Grassley to Sessions: Policy for employees does not comply with the law

Grassley to Sessions: Policy for employees does not comply with the law
© Greg Nash

Sen. Chuck GrassleyCharles (Chuck) Ernest GrassleyThe Hill's Morning Report - What to watch for as Mueller’s probe winds down Overnight Health Care — Presented by National Taxpayers Union — Drug pricing fight centers on insulin | Florida governor working with Trump to import cheaper drugs | Dems blast proposed ObamaCare changes Drug pricing fight centers on insulin MORE (R-Iowa) rebuked the Justice Department in a letter to Attorney General Jeff SessionsJefferson (Jeff) Beauregard SessionsTrump says he hasn't spoken to Barr about Mueller report Ex-Trump aide: Can’t imagine Mueller not giving House a ‘roadmap’ to impeachment Rosenstein: My time at DOJ is 'coming to an end' MORE on Tuesday over an agency policy regarding information disclosures to Congress.

In his letter, Grassley questioned Sessions about a policy described in a recent memo, which instructs Justice Department employees not to communicate with Congress without pre-approval by the agency's Office of Legislative Affairs.

Grassley, who heads the Senate Judiciary Committee, says the policy violates federal laws meant to protect whistleblowers.


"I appreciate that the Department, and indeed the Executive Branch, must speak with one voice on official matters, and that it has a right to ensure that its official positions are communicated in an orderly and coherent way," Grassley wrote.

"Unfortunately, the memorandum fails to address the right of employees to make protected disclosures directly to Congress," Grassley continued. "The law is clear that any non-disclosure agreement or policy, including any policy that purports to restrict the communications of federal employees, must contain a clear exception for lawful whistleblowing."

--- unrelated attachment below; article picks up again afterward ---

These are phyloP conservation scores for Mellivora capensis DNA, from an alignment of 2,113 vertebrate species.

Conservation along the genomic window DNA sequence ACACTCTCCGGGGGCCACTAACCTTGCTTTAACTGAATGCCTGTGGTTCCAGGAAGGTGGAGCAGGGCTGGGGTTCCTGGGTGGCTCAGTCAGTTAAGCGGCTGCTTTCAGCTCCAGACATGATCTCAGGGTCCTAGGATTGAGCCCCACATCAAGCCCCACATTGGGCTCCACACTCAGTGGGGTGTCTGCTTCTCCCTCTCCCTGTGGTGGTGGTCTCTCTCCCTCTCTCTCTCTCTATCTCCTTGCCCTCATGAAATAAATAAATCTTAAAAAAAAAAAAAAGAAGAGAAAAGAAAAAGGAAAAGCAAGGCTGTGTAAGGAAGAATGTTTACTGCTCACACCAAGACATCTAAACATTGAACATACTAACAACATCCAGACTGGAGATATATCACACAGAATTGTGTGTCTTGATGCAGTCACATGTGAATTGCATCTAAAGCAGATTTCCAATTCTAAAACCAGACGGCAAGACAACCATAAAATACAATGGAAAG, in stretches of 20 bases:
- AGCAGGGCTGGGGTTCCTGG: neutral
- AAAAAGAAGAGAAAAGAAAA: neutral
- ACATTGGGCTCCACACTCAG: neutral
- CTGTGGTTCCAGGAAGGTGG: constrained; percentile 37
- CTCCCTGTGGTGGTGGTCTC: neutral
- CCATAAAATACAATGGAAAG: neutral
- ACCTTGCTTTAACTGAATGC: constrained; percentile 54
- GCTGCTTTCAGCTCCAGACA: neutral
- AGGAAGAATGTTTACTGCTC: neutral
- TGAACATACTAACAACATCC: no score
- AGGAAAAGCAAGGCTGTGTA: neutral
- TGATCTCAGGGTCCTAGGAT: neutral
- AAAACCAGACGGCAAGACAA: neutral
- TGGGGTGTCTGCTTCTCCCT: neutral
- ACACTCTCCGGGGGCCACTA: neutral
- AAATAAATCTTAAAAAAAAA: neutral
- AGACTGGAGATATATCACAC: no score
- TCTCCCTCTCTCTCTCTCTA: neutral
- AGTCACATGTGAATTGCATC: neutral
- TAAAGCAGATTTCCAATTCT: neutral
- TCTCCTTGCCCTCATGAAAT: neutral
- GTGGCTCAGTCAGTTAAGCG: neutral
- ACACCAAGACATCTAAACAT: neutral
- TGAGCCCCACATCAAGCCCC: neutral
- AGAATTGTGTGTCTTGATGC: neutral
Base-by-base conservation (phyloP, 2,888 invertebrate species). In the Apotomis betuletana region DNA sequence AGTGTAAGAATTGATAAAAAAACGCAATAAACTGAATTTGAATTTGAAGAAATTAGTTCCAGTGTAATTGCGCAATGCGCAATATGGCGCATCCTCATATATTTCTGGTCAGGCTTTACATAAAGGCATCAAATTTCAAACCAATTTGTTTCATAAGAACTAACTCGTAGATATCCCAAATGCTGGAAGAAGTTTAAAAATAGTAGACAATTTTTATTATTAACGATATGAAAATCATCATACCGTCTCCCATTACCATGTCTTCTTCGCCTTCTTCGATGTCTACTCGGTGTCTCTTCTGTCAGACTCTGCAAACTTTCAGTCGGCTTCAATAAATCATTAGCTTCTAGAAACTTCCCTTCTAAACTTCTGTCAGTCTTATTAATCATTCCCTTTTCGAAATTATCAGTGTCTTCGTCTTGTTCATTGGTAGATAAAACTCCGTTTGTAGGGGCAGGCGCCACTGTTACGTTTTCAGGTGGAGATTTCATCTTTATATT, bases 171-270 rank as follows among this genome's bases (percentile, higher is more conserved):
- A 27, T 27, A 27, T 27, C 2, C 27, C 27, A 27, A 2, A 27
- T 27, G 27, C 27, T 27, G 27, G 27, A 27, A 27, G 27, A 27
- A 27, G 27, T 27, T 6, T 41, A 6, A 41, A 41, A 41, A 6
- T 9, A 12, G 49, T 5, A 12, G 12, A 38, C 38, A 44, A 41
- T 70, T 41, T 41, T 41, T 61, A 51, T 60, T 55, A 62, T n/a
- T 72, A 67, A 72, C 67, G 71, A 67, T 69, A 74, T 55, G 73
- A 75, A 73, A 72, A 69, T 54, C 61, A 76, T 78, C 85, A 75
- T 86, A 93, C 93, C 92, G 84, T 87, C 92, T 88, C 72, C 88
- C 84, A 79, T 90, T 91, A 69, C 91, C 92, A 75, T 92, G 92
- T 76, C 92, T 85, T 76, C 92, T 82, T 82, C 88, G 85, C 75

"Denying or interfering with the right of employees to furnish information to Congress is also against the law," the chairman added.

Grassley's letter to the Justice Department comes amid increased tensions between the agency and Congress over the release of a GOP-authored memo detailing purported surveillance abuses by the FBI and months of criticism from Republicans over the handling of the investigations into Russian election meddling and into former Secretary of State Hillary ClintonHillary Diane Rodham ClintonDem strategist says Clinton ‘absolutely’ has a role to play in 2020 Left-leaning journalist: Sanders would be 'formidable candidate' against Trump Clinton hits EPA for approval of pesticide dump: ‘We need bees!’ MORE's private email server.

In January, Grassley took aim at former FBI Director James ComeyJames Brien ComeyRosenstein: My time at DOJ is 'coming to an end' Five takeaways from McCabe’s allegations against Trump FBI’s top lawyer believed Hillary Clinton should face charges, but was talked out of it MORE, who had tweeted about the need for an "independent" Justice Department.

"Law enforcement shld NOT be independent of constitutional oversight," Grassley tweeted last month. "Like the military, FBI/DOJ accountability to ELECTED leaders is essential for liberty. We are ACCOUNTABLE to the PEOPLE in our representative govt. Hoover FBI was unaccountable/did great harm w abuses of power."